Hangzhou prioritizes green construction for Asian Games
Hangzhou government has given increased priority to the green buildings in the construction of venues for the 2022 Hangzhou Asian Games.
The Hangzhou Asian Games Village was designated recently as a National Second-level Green Ecological Urban Zone, the first of its kind in Zhejiang Province.
Since 2006, China has developed its own green building certification system and has just launched the China Green Building Council. Together they provide guidelines for a growing environmentally aware market and a series of awards.
The village was awarded for a host of environmentally-friendly features including solar panels, efficient insulation, green spaces, as well as rainwater recycling systems.
Different function areas are linked up with jogging paths that are flanked by lush vegetation. Two adjacent ecological parks have winding waterfront promenades, giving athletes an option for leisure after competitions.
The village is planned as a pilot project of the local government’s “sponge city” blueprint that is aimed at making local neighborhoods, streets and greenery better able to capture and store rainwater to ease the impact on the city during both rainy and arid seasons.
With the help of big data and cloud computing, a new smart management system has been developed in the village. The system is about to streamline procedures of official services and enhance work efficiency.
Big data technology is also used in the power grid to save energy. Since electricity consumption varies according to different units, big data makes it possible to supply electricity precisely and effectively.
The village is set to complete construction by the end of 2021 and will come into use in March 2022. It can accommodate around 10,000 athletes, 5,000 media staff and 4,000 referees.
Hangzhou government has drawn experience from the 2008 Beijing Olympics, 2010 Guangzhou Asian Games and G20 Hangzhou Summit and drafted its own technical guidelines measuring the “greenness” of a building based on energy efficiency, water saving, air pollution control and site sustainability among other criteria.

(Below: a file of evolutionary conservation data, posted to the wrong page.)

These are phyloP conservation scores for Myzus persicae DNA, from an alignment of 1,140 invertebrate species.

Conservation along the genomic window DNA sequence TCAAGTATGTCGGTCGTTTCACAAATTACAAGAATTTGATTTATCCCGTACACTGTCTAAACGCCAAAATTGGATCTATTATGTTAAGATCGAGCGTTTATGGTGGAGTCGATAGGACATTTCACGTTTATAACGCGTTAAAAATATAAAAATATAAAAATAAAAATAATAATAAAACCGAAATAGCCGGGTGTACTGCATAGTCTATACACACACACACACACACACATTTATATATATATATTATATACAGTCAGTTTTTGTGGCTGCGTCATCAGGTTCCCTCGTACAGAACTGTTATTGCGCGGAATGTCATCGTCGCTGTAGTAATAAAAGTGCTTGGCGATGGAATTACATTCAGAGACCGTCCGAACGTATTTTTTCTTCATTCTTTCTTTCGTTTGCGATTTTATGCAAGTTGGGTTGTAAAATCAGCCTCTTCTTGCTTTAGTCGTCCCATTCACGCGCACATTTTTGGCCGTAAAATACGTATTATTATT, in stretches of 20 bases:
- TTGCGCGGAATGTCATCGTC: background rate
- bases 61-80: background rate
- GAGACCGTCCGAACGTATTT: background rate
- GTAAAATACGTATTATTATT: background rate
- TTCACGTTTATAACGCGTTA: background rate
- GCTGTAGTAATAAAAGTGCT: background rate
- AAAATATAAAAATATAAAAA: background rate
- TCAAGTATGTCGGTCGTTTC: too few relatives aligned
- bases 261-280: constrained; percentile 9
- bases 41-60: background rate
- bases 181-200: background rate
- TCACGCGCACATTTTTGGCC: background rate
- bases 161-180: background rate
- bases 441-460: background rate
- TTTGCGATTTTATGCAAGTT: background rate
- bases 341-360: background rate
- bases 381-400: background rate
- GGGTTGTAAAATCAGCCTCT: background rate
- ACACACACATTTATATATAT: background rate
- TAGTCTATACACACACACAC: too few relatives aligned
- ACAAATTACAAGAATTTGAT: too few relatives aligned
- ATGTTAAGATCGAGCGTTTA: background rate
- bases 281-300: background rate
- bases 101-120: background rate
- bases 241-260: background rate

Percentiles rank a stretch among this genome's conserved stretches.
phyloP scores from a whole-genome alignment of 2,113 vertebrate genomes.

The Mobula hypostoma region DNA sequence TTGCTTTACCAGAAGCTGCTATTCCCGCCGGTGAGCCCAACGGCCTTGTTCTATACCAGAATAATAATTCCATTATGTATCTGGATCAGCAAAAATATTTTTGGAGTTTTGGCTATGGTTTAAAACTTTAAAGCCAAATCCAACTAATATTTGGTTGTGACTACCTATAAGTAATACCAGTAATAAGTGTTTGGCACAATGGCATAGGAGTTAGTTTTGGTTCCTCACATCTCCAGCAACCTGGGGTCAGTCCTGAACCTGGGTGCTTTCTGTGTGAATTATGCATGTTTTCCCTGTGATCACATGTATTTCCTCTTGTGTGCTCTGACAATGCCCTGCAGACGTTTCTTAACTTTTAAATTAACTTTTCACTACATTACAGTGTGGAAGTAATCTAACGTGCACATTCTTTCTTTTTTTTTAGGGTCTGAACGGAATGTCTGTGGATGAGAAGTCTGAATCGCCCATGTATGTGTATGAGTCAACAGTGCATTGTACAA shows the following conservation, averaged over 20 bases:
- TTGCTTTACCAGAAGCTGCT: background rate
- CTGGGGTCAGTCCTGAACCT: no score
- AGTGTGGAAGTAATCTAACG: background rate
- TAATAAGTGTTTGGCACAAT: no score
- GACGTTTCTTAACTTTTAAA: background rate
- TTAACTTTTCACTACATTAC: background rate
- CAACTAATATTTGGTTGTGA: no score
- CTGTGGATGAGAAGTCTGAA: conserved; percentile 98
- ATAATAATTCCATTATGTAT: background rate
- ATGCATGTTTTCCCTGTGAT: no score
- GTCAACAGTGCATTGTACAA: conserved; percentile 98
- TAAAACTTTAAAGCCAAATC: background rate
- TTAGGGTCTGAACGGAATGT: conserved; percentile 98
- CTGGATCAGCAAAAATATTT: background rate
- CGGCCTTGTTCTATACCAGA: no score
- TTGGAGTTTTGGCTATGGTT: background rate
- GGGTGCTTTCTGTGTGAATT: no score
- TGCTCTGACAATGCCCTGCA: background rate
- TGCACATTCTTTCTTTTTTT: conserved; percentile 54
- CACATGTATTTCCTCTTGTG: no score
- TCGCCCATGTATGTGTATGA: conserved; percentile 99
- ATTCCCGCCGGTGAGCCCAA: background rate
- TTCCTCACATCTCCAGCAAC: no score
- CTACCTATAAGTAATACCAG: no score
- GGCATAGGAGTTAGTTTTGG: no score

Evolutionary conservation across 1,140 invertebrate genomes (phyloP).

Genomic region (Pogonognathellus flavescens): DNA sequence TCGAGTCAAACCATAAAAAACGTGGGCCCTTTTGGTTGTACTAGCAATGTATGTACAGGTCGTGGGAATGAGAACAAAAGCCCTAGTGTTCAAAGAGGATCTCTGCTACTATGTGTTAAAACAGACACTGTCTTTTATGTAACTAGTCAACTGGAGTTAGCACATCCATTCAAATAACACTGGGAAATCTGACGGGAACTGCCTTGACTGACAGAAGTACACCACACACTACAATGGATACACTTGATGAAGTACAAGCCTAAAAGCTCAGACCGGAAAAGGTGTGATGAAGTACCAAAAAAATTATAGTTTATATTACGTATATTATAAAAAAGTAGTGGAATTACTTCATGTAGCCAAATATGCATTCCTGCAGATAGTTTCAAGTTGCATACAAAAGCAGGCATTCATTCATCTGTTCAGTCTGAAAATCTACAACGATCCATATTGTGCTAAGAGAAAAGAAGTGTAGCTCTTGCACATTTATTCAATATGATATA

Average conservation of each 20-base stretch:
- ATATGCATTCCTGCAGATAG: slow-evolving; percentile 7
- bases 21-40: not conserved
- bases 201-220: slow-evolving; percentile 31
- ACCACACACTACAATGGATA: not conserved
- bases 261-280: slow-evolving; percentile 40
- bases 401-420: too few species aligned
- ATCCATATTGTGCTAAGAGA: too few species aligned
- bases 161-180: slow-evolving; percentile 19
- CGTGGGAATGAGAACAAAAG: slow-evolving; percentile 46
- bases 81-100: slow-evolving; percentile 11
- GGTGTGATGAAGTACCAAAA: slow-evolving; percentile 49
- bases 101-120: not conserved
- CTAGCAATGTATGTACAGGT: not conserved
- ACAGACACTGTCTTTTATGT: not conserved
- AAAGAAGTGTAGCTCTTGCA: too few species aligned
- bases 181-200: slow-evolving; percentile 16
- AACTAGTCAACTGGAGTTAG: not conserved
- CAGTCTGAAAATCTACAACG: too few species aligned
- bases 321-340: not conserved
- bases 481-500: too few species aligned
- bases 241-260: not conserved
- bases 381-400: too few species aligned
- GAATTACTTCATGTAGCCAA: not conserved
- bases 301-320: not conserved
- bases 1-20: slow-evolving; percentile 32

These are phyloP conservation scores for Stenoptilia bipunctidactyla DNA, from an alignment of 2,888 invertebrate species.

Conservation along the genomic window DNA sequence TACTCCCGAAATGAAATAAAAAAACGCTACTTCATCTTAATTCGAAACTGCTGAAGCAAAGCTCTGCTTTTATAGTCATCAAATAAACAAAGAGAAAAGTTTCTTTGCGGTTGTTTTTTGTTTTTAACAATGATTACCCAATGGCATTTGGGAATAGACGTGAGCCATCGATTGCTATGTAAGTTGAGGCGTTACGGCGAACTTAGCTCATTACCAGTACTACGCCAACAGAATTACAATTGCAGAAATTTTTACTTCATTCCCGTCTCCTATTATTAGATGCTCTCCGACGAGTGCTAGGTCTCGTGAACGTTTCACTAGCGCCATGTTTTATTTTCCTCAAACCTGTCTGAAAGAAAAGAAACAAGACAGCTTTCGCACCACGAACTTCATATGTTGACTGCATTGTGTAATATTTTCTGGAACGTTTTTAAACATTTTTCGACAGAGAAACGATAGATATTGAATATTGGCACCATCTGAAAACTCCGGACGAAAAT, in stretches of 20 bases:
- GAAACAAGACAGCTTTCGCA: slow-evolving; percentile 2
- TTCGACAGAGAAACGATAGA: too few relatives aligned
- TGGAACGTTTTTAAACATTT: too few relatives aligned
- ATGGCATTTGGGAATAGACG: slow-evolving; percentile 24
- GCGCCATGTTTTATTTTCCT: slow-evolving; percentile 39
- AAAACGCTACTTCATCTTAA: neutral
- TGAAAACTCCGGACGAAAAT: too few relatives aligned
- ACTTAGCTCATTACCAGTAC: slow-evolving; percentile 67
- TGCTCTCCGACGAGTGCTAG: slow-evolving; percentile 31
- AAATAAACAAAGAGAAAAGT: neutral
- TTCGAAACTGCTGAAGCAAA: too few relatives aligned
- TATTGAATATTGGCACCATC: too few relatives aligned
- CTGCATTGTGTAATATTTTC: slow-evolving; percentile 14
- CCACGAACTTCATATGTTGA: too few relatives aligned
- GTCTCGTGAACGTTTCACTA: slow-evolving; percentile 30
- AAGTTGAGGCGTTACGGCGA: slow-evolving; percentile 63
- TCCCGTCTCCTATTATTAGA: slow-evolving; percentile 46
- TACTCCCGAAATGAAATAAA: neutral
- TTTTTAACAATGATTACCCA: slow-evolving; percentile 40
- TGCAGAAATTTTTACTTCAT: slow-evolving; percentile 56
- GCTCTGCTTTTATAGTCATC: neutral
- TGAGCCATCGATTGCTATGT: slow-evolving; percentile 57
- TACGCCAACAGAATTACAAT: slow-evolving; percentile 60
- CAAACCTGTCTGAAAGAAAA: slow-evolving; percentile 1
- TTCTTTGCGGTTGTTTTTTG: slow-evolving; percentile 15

Construction sites in downtown areas are fenced in and installed with water-spraying facilities in efforts to prevent swirling dust and lessen impacts on residents as much as possible.
Construction waste is crushed by machines on site and then divided into several types for recycling and reuse. So far, about 9,000 tons of construction waste have been dealt with.
That method is also implemented in other cities. In Ningbo, 760,000 cubic meters of blasted stones from a sail racing center have been reused to build a breakwater along the city’s coastline.
In Chun’an County, which is dotted with thousands of lakes and islands, the bicycle race venue is designed harmoniously with natural environment, reducing the impact on nature.
Green, low-carbon and sustainable development concepts can be seen in every field in the run up to the Games.
The organizing committee is building the ping pong and hockey venues inside Gongshu Grand Canal Park, integrating crisscrossed watercourses and vegetation with green venues.
Previously, this area was an urban village, a backwater where farmers tilled the land. But rapid urban development gobbled up the farmland and encircled the village with high-rise buildings.
The living environment worsened year by year, turning the area into an urban eyesore.
In efforts to raise residents’ wellbeing and living standards, the government relocated them to new houses and transformed this area into the Grand Canal Park.
Following the 2022 Asian Games, this area is expected to become the “lung” for Hangzhou and will provide a public sports space to citizens.
In Wenzhou, the dragon boat race center is also built on a previous urban village. The local government takes it as an opportunity to accelerate urban development and improve residents’ life quality.
Thus far, 40 venues are under construction, including stadiums in Ningbo, Wenzhou, Jinhua, Shaoxing cities and Deqing County.
The outbreak of COVID-19 had halted the construction for almost two months. It resumed on March 5, and no infection cases were reported among workers.